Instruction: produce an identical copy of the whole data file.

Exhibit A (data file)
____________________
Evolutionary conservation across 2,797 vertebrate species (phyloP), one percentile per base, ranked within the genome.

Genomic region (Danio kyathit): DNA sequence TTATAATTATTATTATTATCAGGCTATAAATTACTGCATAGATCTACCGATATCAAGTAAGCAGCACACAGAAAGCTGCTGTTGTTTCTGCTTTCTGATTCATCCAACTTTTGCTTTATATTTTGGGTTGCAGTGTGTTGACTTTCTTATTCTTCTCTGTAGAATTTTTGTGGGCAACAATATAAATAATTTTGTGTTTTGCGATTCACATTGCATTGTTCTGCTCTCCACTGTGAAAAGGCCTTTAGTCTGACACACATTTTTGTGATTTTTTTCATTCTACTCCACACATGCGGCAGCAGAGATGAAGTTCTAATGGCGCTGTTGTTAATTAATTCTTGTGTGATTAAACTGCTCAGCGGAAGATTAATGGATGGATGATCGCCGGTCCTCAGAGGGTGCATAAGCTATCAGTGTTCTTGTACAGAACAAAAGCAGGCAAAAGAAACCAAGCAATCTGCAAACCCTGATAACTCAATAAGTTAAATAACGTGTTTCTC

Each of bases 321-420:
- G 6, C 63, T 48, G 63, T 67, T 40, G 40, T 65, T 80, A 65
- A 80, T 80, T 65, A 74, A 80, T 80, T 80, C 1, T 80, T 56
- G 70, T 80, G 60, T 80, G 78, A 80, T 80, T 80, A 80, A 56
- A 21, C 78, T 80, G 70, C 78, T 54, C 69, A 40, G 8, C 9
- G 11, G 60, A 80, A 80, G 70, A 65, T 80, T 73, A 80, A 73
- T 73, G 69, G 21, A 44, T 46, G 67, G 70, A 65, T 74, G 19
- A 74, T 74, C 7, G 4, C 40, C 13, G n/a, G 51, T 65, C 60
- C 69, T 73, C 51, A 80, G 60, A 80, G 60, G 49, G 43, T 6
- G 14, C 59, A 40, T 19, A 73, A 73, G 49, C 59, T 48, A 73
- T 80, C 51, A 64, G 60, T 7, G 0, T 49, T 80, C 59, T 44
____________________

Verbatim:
Evolutionary conservation across 2,797 vertebrate species (phyloP), one percentile per base, ranked within the genome.

Genomic region (Danio kyathit): DNA sequence TTATAATTATTATTATTATCAGGCTATAAATTACTGCATAGATCTACCGATATCAAGTAAGCAGCACACAGAAAGCTGCTGTTGTTTCTGCTTTCTGATTCATCCAACTTTTGCTTTATATTTTGGGTTGCAGTGTGTTGACTTTCTTATTCTTCTCTGTAGAATTTTTGTGGGCAACAATATAAATAATTTTGTGTTTTGCGATTCACATTGCATTGTTCTGCTCTCCACTGTGAAAAGGCCTTTAGTCTGACACACATTTTTGTGATTTTTTTCATTCTACTCCACACATGCGGCAGCAGAGATGAAGTTCTAATGGCGCTGTTGTTAATTAATTCTTGTGTGATTAAACTGCTCAGCGGAAGATTAATGGATGGATGATCGCCGGTCCTCAGAGGGTGCATAAGCTATCAGTGTTCTTGTACAGAACAAAAGCAGGCAAAAGAAACCAAGCAATCTGCAAACCCTGATAACTCAATAAGTTAAATAACGTGTTTCTC

Each of bases 321-420:
- G 6, C 63, T 48, G 63, T 67, T 40, G 40, T 65, T 80, A 65
- A 80, T 80, T 65, A 74, A 80, T 80, T 80, C 1, T 80, T 56
- G 70, T 80, G 60, T 80, G 78, A 80, T 80, T 80, A 80, A 56
- A 21, C 78, T 80, G 70, C 78, T 54, C 69, A 40, G 8, C 9
- G 11, G 60, A 80, A 80, G 70, A 65, T 80, T 73, A 80, A 73
- T 73, G 69, G 21, A 44, T 46, G 67, G 70, A 65, T 74, G 19
- A 74, T 74, C 7, G 4, C 40, C 13, G n/a, G 51, T 65, C 60
- C 69, T 73, C 51, A 80, G 60, A 80, G 60, G 49, G 43, T 6
- G 14, C 59, A 40, T 19, A 73, A 73, G 49, C 59, T 48, A 73
- T 80, C 51, A 64, G 60, T 7, G 0, T 49, T 80, C 59, T 44